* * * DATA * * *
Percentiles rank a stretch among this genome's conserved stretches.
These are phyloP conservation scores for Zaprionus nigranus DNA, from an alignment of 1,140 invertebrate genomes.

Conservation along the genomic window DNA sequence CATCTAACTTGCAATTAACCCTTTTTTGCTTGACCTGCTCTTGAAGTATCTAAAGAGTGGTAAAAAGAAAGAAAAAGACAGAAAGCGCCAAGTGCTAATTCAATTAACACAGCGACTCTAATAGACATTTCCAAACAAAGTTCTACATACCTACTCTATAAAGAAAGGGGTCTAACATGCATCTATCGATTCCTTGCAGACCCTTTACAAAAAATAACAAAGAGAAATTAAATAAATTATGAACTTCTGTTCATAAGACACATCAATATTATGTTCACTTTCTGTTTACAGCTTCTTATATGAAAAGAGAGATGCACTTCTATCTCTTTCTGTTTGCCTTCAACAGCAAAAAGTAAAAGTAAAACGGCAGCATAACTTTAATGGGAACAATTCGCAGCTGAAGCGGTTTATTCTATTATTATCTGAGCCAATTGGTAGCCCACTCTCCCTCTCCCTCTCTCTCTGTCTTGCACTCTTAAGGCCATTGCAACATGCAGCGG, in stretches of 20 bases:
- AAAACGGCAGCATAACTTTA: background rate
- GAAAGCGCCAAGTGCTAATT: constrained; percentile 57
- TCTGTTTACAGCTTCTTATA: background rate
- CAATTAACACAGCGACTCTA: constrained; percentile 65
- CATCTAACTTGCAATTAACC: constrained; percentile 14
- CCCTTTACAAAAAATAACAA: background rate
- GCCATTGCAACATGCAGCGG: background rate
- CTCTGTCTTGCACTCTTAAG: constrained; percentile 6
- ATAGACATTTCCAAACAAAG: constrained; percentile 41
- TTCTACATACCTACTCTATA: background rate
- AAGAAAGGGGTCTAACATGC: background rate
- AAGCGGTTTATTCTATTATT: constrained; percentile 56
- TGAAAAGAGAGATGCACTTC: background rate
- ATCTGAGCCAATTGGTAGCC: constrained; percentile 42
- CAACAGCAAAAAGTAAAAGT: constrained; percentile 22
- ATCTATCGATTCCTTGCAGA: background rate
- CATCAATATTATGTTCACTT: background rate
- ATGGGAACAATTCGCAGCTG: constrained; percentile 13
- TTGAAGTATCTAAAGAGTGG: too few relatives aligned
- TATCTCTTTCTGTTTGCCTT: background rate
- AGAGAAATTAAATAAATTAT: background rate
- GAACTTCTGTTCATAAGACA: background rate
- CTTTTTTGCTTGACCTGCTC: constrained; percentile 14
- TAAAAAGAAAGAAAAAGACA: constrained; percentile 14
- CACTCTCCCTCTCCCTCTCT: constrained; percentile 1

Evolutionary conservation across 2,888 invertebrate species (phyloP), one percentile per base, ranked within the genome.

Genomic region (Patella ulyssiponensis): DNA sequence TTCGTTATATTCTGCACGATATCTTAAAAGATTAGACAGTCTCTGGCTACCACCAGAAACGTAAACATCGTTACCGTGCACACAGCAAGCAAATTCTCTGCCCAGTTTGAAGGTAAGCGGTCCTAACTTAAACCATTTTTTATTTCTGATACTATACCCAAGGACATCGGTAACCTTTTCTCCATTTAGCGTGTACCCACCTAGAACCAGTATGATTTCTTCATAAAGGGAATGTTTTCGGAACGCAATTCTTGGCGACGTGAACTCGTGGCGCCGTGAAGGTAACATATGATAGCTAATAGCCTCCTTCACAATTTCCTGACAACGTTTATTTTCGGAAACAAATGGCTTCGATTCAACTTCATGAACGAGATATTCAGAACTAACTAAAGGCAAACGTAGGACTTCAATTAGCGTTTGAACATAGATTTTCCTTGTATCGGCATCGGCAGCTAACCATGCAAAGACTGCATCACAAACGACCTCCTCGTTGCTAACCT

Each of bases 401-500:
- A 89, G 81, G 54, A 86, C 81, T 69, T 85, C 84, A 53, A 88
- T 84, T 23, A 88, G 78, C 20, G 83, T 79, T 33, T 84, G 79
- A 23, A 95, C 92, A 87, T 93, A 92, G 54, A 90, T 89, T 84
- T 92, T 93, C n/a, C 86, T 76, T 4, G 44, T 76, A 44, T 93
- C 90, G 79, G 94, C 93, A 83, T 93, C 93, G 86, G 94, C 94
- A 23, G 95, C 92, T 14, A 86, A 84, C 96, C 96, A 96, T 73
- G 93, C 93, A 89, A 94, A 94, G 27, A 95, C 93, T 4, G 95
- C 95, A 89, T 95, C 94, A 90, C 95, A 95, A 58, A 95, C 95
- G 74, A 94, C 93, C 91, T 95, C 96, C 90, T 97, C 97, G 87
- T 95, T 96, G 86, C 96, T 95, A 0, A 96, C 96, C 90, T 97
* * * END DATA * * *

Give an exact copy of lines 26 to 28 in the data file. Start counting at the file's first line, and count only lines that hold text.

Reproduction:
- CTTTTTTGCTTGACCTGCTC: constrained; percentile 14
- TAAAAAGAAAGAAAAAGACA: constrained; percentile 14
- CACTCTCCCTCTCCCTCTCT: constrained; percentile 1